Title: LysK, the enzyme lysing Staphylococcus aureus cells: specific kinetic features and approaches towards stabilization Authors
Submitted to: Biochimie
Publication Type: Review Article
Publication Acceptance Date: January 29, 2010
Publication Date: February 6, 2010
Citation: Filatova, L.Y., Becker, S.C., Donovan, D.M., Gladilin, A.K., Klyachko, N.L. 2010. LysK, the enzyme lysing Staphylococcus aureus cells: specific kinetic features and approaches towards stabilization. Biochimie. 92(5):507-13. Interpretive Summary: C. Problem -- There is a need for novel antimicrobials that might lyse multi-drug resistant and biofilm forms of staphylococcal pathogens. Ideally, new antimicrobials will not be broad range, but rather specific to the targeted pathogen, thus avoiding the likelihood of resistance development in exposed commensal bacteria. C. Accomplishment -- LysK is a peptidoglycan hydrolase with high specificity to all forms of staphylococcal pathogens included biofilms. Thus, the enzyme might prove to be a much needed novel protein/enzyme antimicrobial that is can be considered a prospective new class of antimicrobial agent. Knowledge of LysK properties and behavior would allow optimizing conditions of its storage as well as formulating strategy towards its stabilization. C. Contribution of Accomplishment to Solving the Problem – Our data on the enzyme activity, kinetics, importance of metal cations and stability are important contributions to understanding the limitations of the enzyme and optimal conditions for its potential use as an antimicrobial.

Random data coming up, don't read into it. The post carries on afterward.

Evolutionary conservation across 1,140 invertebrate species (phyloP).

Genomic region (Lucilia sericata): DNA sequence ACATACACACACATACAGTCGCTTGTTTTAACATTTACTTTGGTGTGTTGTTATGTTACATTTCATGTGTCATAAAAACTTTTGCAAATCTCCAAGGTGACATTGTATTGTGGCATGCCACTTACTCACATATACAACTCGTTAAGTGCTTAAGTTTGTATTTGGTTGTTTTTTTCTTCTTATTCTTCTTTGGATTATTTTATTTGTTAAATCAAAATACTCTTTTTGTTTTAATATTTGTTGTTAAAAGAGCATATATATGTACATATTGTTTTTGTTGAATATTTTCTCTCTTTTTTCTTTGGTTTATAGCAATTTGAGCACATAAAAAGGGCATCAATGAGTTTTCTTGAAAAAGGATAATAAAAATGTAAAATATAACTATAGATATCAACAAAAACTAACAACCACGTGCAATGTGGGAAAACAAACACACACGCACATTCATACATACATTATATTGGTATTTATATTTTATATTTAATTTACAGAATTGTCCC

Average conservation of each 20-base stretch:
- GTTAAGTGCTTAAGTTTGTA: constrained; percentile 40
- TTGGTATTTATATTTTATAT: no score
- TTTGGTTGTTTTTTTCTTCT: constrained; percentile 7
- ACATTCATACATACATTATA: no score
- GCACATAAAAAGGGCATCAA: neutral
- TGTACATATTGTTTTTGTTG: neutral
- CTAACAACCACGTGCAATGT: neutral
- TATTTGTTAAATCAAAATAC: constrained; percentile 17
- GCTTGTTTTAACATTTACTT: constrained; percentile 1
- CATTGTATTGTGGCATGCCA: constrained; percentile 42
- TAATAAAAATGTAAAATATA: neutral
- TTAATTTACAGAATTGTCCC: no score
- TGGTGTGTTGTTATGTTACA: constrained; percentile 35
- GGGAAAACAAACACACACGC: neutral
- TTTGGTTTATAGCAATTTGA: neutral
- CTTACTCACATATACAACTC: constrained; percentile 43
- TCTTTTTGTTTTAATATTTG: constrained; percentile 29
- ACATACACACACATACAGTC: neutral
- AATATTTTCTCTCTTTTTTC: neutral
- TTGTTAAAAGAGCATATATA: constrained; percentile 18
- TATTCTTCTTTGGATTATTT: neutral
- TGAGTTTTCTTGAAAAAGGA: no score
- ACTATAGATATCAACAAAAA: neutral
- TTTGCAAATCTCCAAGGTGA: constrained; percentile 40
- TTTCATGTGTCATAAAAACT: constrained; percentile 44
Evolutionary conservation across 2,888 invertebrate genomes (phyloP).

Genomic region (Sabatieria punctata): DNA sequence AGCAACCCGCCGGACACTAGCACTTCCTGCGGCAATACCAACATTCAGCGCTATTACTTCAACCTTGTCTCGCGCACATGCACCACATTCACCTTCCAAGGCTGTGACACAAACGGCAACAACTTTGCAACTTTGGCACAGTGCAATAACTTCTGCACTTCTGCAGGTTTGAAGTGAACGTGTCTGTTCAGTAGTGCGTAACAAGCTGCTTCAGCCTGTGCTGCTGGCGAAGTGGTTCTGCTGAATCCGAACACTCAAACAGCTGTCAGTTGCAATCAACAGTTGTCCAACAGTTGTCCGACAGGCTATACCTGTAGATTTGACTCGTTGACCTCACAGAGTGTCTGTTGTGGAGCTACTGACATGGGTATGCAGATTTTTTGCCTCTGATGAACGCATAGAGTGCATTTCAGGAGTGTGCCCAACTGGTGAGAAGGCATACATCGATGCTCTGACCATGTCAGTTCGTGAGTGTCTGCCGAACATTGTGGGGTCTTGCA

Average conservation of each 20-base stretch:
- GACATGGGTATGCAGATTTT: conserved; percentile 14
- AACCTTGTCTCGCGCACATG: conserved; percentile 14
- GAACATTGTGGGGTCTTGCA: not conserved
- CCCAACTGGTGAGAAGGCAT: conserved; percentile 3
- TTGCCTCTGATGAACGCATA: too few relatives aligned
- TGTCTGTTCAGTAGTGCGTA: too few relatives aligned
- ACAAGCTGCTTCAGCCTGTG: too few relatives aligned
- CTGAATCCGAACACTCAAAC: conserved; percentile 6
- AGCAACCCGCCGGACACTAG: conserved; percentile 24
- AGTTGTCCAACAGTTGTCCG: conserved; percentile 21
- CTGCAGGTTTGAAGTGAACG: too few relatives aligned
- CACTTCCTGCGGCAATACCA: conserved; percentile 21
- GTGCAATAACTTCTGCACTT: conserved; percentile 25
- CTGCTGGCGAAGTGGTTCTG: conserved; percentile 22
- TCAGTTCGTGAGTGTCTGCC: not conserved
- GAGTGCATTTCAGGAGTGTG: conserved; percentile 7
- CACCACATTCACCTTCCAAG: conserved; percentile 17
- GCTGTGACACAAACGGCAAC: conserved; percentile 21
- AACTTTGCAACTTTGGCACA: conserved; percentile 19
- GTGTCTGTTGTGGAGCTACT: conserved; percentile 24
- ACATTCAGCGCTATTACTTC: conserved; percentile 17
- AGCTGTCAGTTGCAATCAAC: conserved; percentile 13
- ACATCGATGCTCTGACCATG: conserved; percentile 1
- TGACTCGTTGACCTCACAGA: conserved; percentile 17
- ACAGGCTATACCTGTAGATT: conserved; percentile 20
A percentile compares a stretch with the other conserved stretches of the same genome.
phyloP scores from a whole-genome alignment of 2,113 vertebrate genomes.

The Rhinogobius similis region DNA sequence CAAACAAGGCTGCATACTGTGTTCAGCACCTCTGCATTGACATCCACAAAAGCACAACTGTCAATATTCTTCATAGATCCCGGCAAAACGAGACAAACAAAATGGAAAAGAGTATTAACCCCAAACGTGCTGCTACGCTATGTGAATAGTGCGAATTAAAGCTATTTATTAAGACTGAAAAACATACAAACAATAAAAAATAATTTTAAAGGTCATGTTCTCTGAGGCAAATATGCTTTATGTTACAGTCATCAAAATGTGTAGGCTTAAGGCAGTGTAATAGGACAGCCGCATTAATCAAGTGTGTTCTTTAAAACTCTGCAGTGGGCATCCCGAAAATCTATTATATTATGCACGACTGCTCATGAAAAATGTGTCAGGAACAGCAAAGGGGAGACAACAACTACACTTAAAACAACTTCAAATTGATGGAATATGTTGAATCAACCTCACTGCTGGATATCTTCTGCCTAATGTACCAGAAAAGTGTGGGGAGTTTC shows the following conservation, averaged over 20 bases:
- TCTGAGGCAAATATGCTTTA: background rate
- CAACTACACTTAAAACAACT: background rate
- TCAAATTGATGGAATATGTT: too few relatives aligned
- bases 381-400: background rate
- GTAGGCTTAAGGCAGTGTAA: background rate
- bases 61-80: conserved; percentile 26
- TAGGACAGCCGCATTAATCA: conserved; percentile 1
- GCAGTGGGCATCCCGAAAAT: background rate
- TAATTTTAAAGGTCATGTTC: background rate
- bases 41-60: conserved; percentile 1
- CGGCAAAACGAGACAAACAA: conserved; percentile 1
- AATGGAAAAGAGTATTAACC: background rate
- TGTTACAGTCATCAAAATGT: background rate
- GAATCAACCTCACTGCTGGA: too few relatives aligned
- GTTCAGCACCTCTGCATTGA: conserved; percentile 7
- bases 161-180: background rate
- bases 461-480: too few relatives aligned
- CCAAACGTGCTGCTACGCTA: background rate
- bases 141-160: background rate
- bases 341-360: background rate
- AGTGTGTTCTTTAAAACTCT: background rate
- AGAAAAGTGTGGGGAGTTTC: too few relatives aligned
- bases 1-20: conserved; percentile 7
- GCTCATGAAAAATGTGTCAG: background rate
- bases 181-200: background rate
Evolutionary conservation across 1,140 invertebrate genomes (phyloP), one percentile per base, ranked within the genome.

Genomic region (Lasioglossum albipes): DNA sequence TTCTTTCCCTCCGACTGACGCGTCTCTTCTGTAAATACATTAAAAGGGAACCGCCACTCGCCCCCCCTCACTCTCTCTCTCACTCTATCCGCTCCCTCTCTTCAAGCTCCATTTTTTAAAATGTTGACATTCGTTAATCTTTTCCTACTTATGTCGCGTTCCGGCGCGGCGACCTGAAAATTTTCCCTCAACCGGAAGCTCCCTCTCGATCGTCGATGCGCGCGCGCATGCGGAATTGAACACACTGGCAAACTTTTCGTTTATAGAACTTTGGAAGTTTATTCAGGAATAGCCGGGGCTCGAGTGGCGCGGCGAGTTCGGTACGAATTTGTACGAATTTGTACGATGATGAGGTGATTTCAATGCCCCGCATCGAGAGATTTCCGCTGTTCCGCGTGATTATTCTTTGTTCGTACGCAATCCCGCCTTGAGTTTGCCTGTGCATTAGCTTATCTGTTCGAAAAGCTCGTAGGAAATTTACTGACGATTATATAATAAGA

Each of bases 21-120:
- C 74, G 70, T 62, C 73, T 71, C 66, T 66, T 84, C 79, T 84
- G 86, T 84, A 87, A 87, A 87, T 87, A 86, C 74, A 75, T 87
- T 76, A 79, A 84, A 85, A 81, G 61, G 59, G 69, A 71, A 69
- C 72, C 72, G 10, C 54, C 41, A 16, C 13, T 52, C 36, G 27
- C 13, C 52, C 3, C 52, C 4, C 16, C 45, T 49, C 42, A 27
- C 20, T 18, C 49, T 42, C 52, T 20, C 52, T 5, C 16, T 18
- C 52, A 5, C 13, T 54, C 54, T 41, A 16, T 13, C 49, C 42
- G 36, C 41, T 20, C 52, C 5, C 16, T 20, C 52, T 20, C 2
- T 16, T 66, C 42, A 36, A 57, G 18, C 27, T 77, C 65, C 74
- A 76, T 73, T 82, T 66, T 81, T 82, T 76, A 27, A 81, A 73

Technical Abstract: LysK, the enzyme lysing cells of Staphylococcus aureus, can be considered as perspective antimicrobial agent. Knowledge of LysK properties and behavior would allow optimizing conditions of its storage as well as formulating strategy towards its stabilization. Reaction of LysK with substrate (suspension of autoclaved Staphylococcus aureus cells) has been found to be adequately described by the two-stage Michaelis-Menten kinetic scheme. Ionization of the enzyme and enzyme-substrate complex important for revealing catalytic activity is controlled by two ionogenic groups with pK 6.0 and 9.6. Ionization energy of the group with pK 6.0 is of 30 kJ/mol, thus, pointing out on His residue; pK 9.6 might be attributed to metal ion or metal-bound water molecule. At temperatures lower than 40°C, LysK stability depends on its concentration, '' and presence of low molecular weight additives. Results of electrophoresis under native and denaturing conditions as well as sedimentation analysis strongly suggest that aggregation is behind LysK inactivation. Decrease in the enzyme concentration, as well as addition of low molecular mass polyols (glycerol, sorbitol, sucrose, trehalose) and Ca2+ cations resulted in an enhanced (more than 100 times) stability of LysK. Dramatic stability decline observed in a narrow temperature range (40 - 42oC) was accompanied by changes in LysK secondary structure as confirmed by CD spectroscopy studies. According to computer modeling data, Cys and His residues and metal cation might play crucial role for LysK catalytic activity.